Colombo Telegraph

Who Established The Sri Lanka College Of Journalism

By Darshanie Ratnawalli

Darshanie Ratnawalli

YGLs Of South Asia ‘Learn’: Who Established The Sri Lanka College Of Journalism

“Let him take credit for it if he wants. What does it matter?” Waruna Karunatilake told me among other things when I called him to verify if Ranga Kalansooriya was indeed the person who established the Sri Lanka College of Journalism (SLCJ). Dr. Ranga Kalansooriya, a former Director General of the Sri Lanka Press Institute (SLPI) stood up before an audience of Young Global Leaders (YGLs) of the World Economic Forum (WEF) and claimed – I quote verbatim – “I am the person who established the Sri Lanka College of Journalism. But I have to say I am ashamed of the quality of journalism in Sri Lanka as well as elsewhere.”

Kalansooriya made this claim at an informal and niche diplomatic event involving YGLs, a network of achievers mobilized by WEF. He was not challenged simply because there were no veteran journalists in the audience. However journalists albeit of a greener hue were present and that he still decided to make a false claim about a core journalistic institution in Sri Lanka attests to how much he has bought into the theory he articulated several times during his speech; that Sri Lankan journalists have a capacity issue. Finding out who really established the Sri Lanka College of Journalism would be quite beyond the capacity of this lot, Dr. Kalansooriya must have told himself smugly.

Ranga Kalansooriya, Co-ordinator, Sri Lanka College of Journalism shares his thoughts with the Director of Sri Lanka College of Journalism Dr. Uvais Ahamed in 2005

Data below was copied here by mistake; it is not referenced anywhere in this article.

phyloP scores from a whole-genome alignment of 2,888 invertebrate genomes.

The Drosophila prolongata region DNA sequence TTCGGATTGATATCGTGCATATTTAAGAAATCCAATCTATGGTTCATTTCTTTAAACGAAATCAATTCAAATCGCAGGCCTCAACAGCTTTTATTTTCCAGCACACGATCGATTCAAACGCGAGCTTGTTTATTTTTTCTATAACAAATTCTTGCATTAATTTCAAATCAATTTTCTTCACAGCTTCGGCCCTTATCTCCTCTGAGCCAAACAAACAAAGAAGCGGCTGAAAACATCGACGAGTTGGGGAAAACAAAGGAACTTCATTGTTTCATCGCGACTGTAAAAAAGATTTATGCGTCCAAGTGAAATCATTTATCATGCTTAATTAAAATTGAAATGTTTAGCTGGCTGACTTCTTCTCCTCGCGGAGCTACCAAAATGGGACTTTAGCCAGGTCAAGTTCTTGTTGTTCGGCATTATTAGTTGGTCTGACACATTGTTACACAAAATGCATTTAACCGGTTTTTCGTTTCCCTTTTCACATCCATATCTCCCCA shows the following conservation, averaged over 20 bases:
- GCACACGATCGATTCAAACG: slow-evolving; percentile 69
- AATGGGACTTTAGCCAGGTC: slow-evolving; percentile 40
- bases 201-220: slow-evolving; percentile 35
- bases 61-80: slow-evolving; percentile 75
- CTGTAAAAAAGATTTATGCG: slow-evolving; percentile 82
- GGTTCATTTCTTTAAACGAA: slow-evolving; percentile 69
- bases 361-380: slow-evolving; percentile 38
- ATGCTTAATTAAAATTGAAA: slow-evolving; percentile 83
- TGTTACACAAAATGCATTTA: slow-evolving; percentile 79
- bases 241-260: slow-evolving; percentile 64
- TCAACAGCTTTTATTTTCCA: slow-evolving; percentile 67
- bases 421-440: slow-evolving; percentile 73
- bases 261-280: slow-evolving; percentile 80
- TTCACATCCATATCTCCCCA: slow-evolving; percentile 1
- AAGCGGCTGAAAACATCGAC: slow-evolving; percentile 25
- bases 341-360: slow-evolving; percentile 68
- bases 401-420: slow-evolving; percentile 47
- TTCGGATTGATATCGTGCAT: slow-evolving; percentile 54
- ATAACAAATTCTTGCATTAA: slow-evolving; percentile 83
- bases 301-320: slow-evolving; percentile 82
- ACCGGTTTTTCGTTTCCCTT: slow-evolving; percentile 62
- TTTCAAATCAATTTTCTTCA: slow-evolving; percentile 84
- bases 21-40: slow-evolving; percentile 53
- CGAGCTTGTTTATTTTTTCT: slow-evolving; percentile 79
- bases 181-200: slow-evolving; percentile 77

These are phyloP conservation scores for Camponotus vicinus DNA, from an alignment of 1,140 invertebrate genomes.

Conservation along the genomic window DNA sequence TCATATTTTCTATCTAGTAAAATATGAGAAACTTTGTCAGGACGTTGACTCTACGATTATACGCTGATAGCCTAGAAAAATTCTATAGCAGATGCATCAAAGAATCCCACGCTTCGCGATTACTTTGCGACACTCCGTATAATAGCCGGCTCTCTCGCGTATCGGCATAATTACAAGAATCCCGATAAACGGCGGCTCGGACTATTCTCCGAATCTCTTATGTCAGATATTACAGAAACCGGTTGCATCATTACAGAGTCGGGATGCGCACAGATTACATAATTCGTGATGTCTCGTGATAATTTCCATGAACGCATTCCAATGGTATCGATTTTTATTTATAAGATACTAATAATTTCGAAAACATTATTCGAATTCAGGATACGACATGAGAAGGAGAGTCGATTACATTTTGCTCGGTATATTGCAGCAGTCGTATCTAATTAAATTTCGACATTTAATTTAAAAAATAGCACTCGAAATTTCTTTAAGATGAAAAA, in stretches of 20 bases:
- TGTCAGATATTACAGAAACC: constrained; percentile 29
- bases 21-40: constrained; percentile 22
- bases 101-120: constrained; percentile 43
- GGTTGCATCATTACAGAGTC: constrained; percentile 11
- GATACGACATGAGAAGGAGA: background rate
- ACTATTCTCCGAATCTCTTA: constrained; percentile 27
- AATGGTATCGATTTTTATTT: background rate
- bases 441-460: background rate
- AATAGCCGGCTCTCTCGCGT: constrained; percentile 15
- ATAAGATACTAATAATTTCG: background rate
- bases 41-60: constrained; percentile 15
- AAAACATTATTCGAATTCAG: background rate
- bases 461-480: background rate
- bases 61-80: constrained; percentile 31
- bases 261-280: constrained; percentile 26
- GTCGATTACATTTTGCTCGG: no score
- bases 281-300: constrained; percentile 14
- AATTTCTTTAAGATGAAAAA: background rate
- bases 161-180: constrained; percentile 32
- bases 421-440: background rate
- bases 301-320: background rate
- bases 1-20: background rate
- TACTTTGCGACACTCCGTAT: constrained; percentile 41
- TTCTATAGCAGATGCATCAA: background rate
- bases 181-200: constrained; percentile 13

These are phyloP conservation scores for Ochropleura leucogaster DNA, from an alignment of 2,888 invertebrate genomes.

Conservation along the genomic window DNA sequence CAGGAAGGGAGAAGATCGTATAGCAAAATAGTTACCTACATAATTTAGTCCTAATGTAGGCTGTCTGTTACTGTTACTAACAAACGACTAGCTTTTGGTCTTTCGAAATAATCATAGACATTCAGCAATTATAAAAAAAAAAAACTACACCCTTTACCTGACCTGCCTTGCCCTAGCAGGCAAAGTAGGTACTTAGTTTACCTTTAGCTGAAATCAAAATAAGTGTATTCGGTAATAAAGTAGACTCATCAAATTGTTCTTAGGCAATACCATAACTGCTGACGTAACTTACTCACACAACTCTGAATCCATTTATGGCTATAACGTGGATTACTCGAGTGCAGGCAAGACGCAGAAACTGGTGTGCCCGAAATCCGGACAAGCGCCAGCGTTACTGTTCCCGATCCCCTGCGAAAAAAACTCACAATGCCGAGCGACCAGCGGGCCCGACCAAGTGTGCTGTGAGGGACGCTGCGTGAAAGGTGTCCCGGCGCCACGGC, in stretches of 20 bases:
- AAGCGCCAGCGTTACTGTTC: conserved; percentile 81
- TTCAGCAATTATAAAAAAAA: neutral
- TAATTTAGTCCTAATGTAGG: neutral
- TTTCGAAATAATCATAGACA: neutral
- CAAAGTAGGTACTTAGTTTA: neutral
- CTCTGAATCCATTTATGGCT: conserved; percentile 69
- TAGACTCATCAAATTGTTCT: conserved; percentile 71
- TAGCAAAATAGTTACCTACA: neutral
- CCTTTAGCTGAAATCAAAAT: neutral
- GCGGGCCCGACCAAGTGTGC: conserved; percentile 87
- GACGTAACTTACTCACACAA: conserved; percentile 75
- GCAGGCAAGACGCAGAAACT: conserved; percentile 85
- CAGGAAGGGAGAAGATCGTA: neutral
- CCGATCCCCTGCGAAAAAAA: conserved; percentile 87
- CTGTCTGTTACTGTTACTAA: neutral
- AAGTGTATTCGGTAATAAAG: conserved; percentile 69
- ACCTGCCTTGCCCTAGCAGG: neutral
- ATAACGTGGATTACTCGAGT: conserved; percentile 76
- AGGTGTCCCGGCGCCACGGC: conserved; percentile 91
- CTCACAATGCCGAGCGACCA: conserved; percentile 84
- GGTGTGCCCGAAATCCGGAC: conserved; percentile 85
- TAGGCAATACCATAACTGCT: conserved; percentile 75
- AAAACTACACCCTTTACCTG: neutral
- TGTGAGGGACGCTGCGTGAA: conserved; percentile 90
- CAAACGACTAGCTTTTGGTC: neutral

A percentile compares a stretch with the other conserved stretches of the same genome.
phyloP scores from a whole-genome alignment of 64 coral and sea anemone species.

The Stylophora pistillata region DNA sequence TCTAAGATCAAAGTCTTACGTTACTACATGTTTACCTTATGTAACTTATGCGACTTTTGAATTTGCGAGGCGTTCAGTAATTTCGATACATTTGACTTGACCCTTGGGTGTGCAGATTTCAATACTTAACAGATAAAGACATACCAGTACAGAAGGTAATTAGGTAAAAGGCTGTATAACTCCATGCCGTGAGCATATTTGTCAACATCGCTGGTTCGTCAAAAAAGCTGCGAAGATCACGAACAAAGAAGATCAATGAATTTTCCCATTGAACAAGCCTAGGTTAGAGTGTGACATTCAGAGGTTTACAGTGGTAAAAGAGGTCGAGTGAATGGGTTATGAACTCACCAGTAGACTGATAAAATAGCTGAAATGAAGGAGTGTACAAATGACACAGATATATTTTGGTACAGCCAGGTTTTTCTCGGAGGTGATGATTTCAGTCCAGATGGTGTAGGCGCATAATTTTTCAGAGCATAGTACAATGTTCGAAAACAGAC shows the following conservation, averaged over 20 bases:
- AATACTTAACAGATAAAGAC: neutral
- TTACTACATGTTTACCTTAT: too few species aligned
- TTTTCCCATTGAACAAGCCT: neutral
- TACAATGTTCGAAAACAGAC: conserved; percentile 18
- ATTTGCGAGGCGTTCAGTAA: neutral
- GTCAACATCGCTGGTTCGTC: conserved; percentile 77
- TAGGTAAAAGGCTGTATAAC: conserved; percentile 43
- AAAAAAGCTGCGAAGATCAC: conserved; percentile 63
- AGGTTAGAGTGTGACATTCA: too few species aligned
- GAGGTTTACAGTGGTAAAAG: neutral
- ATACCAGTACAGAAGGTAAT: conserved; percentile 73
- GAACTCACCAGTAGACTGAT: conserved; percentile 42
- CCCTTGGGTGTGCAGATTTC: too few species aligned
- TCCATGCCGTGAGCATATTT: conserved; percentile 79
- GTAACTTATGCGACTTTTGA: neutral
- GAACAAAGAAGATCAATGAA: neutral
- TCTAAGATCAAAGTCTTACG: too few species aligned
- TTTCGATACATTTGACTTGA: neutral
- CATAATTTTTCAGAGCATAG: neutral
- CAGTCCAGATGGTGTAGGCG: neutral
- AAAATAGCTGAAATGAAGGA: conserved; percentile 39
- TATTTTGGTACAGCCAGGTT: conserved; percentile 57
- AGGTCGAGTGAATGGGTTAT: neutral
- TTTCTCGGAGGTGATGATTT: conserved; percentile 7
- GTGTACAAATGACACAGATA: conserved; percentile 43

We all bought it, YGLs, green journalists, expert panelists. I must confess that I only have a passing acquaintance with the SL College of Journalism, i.e. I sometimes pass it on my way to the bank. During the refreshment break Asanga Abeyegoonesekera, under whose chairmanship this niche YGL event is being held in Sri Lanka makes a beeline for Ranga Kalansooriya and bears him off to meet the YGLs connected to media in their respective countries, passing me with a dismissive ‘thank you for coming’. How strange, I think, after all I edited this man Asanga’s book, ‘Towards a better world order’ and I am there supposedly to cover the event on his invitation and I and my partner had met him socially just last night. Then I console myself philosophically, after all Ranga Kalansooriya is the person who established the SLCJ, who am I?

When I sent my first article dealing with Kalansooriya ‘Young Global Leaders taste floppy journalism’ to Uvindu Kurukulasuriya, a former convener of the Free Media Movement and now the editor of Colombo Telegraph, he asked me “‘I am the person who established the Sri Lanka College of Journalism’ Did he really say that?”. I replied “yes he did. I recorded his speech.” “That is not true though” says Uvindu. “Listen to the record again and re confirm please” requests Uvindu like the good investigative journalist that he is. “Confirmed. Hear for yourself. It’s between 28.43 and 28.59” I tell him mailing the recording of the entire session to him.

Three days later, in my lackadaisical way it occurs to me that there is a story here. For I am not very dynamic as someone used to tell me often. I email Uvindu; “Dear Uvindu. You said Ranga Kalansooriya did not establish the SL College of Journalism. Can you tell me who established it and who were the people involved and did Ranga Kalansooriya have any role at all in that?” That was the first in a series of questions I asked in my endeavor to unearth the parentage of the Sri Lanka College of Journalism. I discovered that it had a group parentage and that this parent group did not include Ranga Kalansooriya. I discovered that the first batch to be taught by Sri Lanka college of Journalism started their course on 10 May 2004. A few months later in September 2004, the college started a mid-career course for working journalists. SLCJ eventually employed Ranga Kalansooriya as the coordinator of this mid career course. He worked under the first Director of the college Dr. Uvais Ahamed. A Google image search of the name Ranga Kalansooriya throws up a picture. In it Ranga Kalansooriya, Co-ordinator, Sri Lanka College of Journalism shares his thoughts with the Director of Sri Lanka College of Journalism Dr. Uvais Ahamed at a workshop on Advanced Photojournalism entitled ‘Life along the railway Track’ held from 28th November to 02nd December 2005 at the college premises.